French unions fight to save 35-hour week

By Greg Keller

Associated Press

PARIS — It’s being called the coup de grace for France’s decade-long experiment with a 35-hour work week — a policy that inspired both envy and ridicule in Europe and the U.S., and even some copycats.

But the short work week proved difficult to implement and was derided by some in government as a "straitjacket" on France’s economy.

Now a new law lets companies negotiate more hours from employees. But it’s being met with resistance, even from the employers it was meant to benefit, suggesting President Nicolas Sarkozy’s headline reform may do little to boost growth.


When France first implemented the 35-hour work week in 1998, economists well beyond the country’s borders wondered: Is this the future of work in the developed world? But instead, the ensuing decade saw rich nations’ workers laboring ever more.

Even in France, workers average 41 hours a week, thanks to overtime and those workers, like farmers and the self-employed, who aren’t subject to the short week. That’s more than Germany or Britain — and not much less than the average 41.7 hours worked in the United States in 2006.

Previous efforts to erode France’s 35-hour week have been routinely met with protests. This time, however, workers have put up little fuss because the law went into force during the summer vacation season and it was left up to companies to apply the longer hours. And unions have made it clear they will fight, through strikes or tough negotiations, if and when companies put it to the test.

Even businessmen who railed against the 35-hour work week say they don’t plan to make use of the new law, at least for now, fearing labor disputes like a decade ago.

The shortened week was "a very bad thing. It devalued work, it’s unhealthy and difficult," said Gilles Lecointre, chief executive of Intercessio, an economic consulting firm in Paris.

But he has no intention of ditching his company’s 35-hour agreement.

"At Intercessio, the negotiations over the 35 hours for salaried employees were long and terrible. It destroyed relationships," Lecointre said. "We’re not going to go back through that."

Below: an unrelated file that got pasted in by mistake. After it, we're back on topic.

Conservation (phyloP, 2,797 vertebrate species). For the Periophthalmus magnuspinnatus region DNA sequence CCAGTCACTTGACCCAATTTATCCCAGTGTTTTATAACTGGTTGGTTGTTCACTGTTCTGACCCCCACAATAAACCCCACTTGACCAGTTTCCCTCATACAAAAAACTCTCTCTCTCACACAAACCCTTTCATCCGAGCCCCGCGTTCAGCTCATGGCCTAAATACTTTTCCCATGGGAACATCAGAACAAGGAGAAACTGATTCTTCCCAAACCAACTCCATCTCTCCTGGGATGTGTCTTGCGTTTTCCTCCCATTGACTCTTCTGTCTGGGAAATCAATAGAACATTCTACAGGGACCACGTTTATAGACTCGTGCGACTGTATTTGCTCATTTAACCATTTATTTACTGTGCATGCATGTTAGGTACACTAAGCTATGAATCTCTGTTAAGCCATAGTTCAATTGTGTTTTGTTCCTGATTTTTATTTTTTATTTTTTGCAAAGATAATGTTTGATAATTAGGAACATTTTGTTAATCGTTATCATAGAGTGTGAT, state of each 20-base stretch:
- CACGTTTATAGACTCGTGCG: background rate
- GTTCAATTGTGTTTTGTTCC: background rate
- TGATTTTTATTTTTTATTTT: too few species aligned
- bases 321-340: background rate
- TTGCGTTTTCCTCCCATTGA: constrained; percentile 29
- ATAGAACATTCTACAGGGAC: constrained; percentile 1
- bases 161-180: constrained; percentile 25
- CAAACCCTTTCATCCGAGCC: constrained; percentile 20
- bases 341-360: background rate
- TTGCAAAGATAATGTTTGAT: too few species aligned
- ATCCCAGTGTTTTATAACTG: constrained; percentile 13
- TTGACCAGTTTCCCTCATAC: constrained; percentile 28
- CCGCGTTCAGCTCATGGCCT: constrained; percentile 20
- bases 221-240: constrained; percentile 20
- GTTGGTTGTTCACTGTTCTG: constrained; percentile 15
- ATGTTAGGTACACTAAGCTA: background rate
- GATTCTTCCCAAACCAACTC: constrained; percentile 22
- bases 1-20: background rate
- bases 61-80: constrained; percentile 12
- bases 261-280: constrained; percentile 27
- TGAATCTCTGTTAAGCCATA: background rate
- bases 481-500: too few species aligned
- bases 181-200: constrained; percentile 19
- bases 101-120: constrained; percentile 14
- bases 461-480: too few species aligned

Lecointre recalls bitter exchanges over a few extra minutes of work per day. The debate resembled "haggling over a carpet with a rug merchant," Lecointre said.


Some workers said they believe their free time is secure, regardless of the new law.

Mikael Perniceni, a 28-year-old nuclear plant technician, knows only the 35-hour system, having started his career after it was introduced. And if employers are reluctant to end it, that’s fine with him.

"I hope it won’t change much," he said, but added: "I’m not really worried."

With nearly eight weeks of annual vacation, he still expects to travel to Salt Lake City next year to hear the University of Utah Singers, with plenty of time left over for visiting friends and family.

When France began its experiment with a short work week, the idea was that it would force employers to hire more workers, reducing the country’s chronically high 10 percent unemployment rate.

The measure attracted attention overseas and inspired copycats. Belgium, for example, cut its work week to 38 hours in 2003. Other European countries, such as Germany, set below-40-hour work weeks through collective bargaining. In Denmark, standard work contracts generally allow for a 37-hour week, while Finland experimented with a 30-hour work week in some cities from 1996 to 1998 to try to address high unemployment rates.

A report by French national statistics agency Insee estimated that some 350,000 new jobs were created between 1998 and 2002 thanks to the 35-hour policy.

"But the boom was followed by a bust, with very slow job creation over the ensuing years, so for the whole 10-year period, the net result was zero," said Nicolas Bouzou, an economist at economic research firm Asteres.


Reforming the 35-hour law was one of Sarkozy’s main pledges during last year’s presidential campaign, under the slogan: "Work more to earn more." The new law was approved by lawmakers in late July.

Its economic impact is likely to be minimal, Bouzou said, estimating the whole economic reform package, of which the longer work week is just a part, would add only an additional 0.3 percentage point to economic growth next year.

The reform "is probably badly timed," agreed Laurence Boone, chief French economist at Barclays Capital. With the economy close to a recession, companies have little need for longer work weeks, he said.

Under the complicated legislation passed in 1998 and 1999, the work week was shortened from 39 to 35 hours, with no reduction in pay. Overtime was limited to 130 hours per year. White collar employees whose work schedules didn’t permit application of a seven-hour day were given about two weeks worth of extra vacation, so that averaged out over the year their work week was also 35 hours.

The new law retains the legal limit on working hours but allows companies to negotiate opt-outs with employees. It also lets companies increase the maximum number of working days for white-collar workers to 235 per year from 218.

But even though polls show purchasing power is voters’ top concern, only 25 percent of French want to work more to earn more, according to a recent survey by the CSA polling firm.

Officials at France’s largest companies seem reluctant to reopen the work-week issue.

Renault spokeswoman Sophie Perrier said France’s largest carmaker is satisfied with the labor agreement it has had in place since 1999 and plans no changes.

Two of France’s powerful labor unions drew only a few hundred participants to a demonstration against the new law last month in Paris, which could indicate acceptance of the inevitable — or just the fact that many workers were away on vacation.

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